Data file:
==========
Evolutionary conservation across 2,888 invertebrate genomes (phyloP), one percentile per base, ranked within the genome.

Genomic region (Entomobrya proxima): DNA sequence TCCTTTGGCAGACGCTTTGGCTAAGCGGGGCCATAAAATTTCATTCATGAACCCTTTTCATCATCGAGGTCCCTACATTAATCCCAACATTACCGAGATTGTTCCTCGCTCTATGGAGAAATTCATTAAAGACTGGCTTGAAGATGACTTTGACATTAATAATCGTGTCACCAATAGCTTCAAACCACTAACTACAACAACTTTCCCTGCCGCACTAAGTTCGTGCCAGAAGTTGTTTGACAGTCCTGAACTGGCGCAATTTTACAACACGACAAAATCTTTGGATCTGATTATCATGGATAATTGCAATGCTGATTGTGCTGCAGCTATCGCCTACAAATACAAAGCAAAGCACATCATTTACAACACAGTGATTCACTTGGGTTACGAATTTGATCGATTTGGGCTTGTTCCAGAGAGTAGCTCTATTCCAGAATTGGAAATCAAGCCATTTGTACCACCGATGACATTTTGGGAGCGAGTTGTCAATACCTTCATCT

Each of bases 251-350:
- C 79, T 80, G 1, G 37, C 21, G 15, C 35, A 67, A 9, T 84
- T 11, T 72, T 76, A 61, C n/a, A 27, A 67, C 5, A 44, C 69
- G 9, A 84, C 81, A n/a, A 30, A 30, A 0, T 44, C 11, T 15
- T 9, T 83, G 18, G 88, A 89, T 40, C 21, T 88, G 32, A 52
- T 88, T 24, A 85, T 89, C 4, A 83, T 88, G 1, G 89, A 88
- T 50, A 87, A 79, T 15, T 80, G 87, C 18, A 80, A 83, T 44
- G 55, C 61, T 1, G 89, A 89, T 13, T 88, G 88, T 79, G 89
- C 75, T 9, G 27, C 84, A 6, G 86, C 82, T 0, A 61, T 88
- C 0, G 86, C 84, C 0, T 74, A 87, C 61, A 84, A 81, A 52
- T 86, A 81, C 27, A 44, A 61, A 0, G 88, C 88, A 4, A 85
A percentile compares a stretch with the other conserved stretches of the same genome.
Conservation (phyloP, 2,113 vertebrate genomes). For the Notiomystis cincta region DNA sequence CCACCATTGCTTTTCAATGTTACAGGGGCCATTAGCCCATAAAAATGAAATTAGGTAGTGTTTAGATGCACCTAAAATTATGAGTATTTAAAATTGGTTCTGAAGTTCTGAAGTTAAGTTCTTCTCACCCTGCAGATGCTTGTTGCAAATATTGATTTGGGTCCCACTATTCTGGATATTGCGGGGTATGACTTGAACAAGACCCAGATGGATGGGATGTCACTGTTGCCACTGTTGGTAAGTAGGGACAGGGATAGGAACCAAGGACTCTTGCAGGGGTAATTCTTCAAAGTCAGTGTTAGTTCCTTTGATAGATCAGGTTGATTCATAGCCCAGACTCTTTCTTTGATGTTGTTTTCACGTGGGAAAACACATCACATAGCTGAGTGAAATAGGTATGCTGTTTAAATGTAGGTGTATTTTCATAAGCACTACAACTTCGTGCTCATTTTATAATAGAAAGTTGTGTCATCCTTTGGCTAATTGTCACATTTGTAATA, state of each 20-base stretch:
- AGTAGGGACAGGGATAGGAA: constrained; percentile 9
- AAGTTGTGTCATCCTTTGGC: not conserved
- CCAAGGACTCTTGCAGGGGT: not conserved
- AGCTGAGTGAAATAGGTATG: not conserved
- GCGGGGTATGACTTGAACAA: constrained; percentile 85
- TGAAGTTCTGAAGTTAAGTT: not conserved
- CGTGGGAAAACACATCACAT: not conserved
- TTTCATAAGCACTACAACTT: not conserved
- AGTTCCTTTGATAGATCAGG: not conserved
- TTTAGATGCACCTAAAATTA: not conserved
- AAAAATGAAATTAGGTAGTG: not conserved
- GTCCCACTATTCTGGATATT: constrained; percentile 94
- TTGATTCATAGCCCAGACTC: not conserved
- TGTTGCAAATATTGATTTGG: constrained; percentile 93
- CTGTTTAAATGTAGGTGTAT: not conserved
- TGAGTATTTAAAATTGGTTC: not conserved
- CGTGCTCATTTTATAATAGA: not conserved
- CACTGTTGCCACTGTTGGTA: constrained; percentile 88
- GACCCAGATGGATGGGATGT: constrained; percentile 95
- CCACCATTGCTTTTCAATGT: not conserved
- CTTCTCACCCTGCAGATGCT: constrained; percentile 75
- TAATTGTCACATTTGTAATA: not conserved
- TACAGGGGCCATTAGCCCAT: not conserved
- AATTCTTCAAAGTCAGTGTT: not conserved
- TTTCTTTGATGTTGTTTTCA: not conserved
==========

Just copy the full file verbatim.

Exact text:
Evolutionary conservation across 2,888 invertebrate genomes (phyloP), one percentile per base, ranked within the genome.

Genomic region (Entomobrya proxima): DNA sequence TCCTTTGGCAGACGCTTTGGCTAAGCGGGGCCATAAAATTTCATTCATGAACCCTTTTCATCATCGAGGTCCCTACATTAATCCCAACATTACCGAGATTGTTCCTCGCTCTATGGAGAAATTCATTAAAGACTGGCTTGAAGATGACTTTGACATTAATAATCGTGTCACCAATAGCTTCAAACCACTAACTACAACAACTTTCCCTGCCGCACTAAGTTCGTGCCAGAAGTTGTTTGACAGTCCTGAACTGGCGCAATTTTACAACACGACAAAATCTTTGGATCTGATTATCATGGATAATTGCAATGCTGATTGTGCTGCAGCTATCGCCTACAAATACAAAGCAAAGCACATCATTTACAACACAGTGATTCACTTGGGTTACGAATTTGATCGATTTGGGCTTGTTCCAGAGAGTAGCTCTATTCCAGAATTGGAAATCAAGCCATTTGTACCACCGATGACATTTTGGGAGCGAGTTGTCAATACCTTCATCT

Each of bases 251-350:
- C 79, T 80, G 1, G 37, C 21, G 15, C 35, A 67, A 9, T 84
- T 11, T 72, T 76, A 61, C n/a, A 27, A 67, C 5, A 44, C 69
- G 9, A 84, C 81, A n/a, A 30, A 30, A 0, T 44, C 11, T 15
- T 9, T 83, G 18, G 88, A 89, T 40, C 21, T 88, G 32, A 52
- T 88, T 24, A 85, T 89, C 4, A 83, T 88, G 1, G 89, A 88
- T 50, A 87, A 79, T 15, T 80, G 87, C 18, A 80, A 83, T 44
- G 55, C 61, T 1, G 89, A 89, T 13, T 88, G 88, T 79, G 89
- C 75, T 9, G 27, C 84, A 6, G 86, C 82, T 0, A 61, T 88
- C 0, G 86, C 84, C 0, T 74, A 87, C 61, A 84, A 81, A 52
- T 86, A 81, C 27, A 44, A 61, A 0, G 88, C 88, A 4, A 85
A percentile compares a stretch with the other conserved stretches of the same genome.
Conservation (phyloP, 2,113 vertebrate genomes). For the Notiomystis cincta region DNA sequence CCACCATTGCTTTTCAATGTTACAGGGGCCATTAGCCCATAAAAATGAAATTAGGTAGTGTTTAGATGCACCTAAAATTATGAGTATTTAAAATTGGTTCTGAAGTTCTGAAGTTAAGTTCTTCTCACCCTGCAGATGCTTGTTGCAAATATTGATTTGGGTCCCACTATTCTGGATATTGCGGGGTATGACTTGAACAAGACCCAGATGGATGGGATGTCACTGTTGCCACTGTTGGTAAGTAGGGACAGGGATAGGAACCAAGGACTCTTGCAGGGGTAATTCTTCAAAGTCAGTGTTAGTTCCTTTGATAGATCAGGTTGATTCATAGCCCAGACTCTTTCTTTGATGTTGTTTTCACGTGGGAAAACACATCACATAGCTGAGTGAAATAGGTATGCTGTTTAAATGTAGGTGTATTTTCATAAGCACTACAACTTCGTGCTCATTTTATAATAGAAAGTTGTGTCATCCTTTGGCTAATTGTCACATTTGTAATA, state of each 20-base stretch:
- AGTAGGGACAGGGATAGGAA: constrained; percentile 9
- AAGTTGTGTCATCCTTTGGC: not conserved
- CCAAGGACTCTTGCAGGGGT: not conserved
- AGCTGAGTGAAATAGGTATG: not conserved
- GCGGGGTATGACTTGAACAA: constrained; percentile 85
- TGAAGTTCTGAAGTTAAGTT: not conserved
- CGTGGGAAAACACATCACAT: not conserved
- TTTCATAAGCACTACAACTT: not conserved
- AGTTCCTTTGATAGATCAGG: not conserved
- TTTAGATGCACCTAAAATTA: not conserved
- AAAAATGAAATTAGGTAGTG: not conserved
- GTCCCACTATTCTGGATATT: constrained; percentile 94
- TTGATTCATAGCCCAGACTC: not conserved
- TGTTGCAAATATTGATTTGG: constrained; percentile 93
- CTGTTTAAATGTAGGTGTAT: not conserved
- TGAGTATTTAAAATTGGTTC: not conserved
- CGTGCTCATTTTATAATAGA: not conserved
- CACTGTTGCCACTGTTGGTA: constrained; percentile 88
- GACCCAGATGGATGGGATGT: constrained; percentile 95
- CCACCATTGCTTTTCAATGT: not conserved
- CTTCTCACCCTGCAGATGCT: constrained; percentile 75
- TAATTGTCACATTTGTAATA: not conserved
- TACAGGGGCCATTAGCCCAT: not conserved
- AATTCTTCAAAGTCAGTGTT: not conserved
- TTTCTTTGATGTTGTTTTCA: not conserved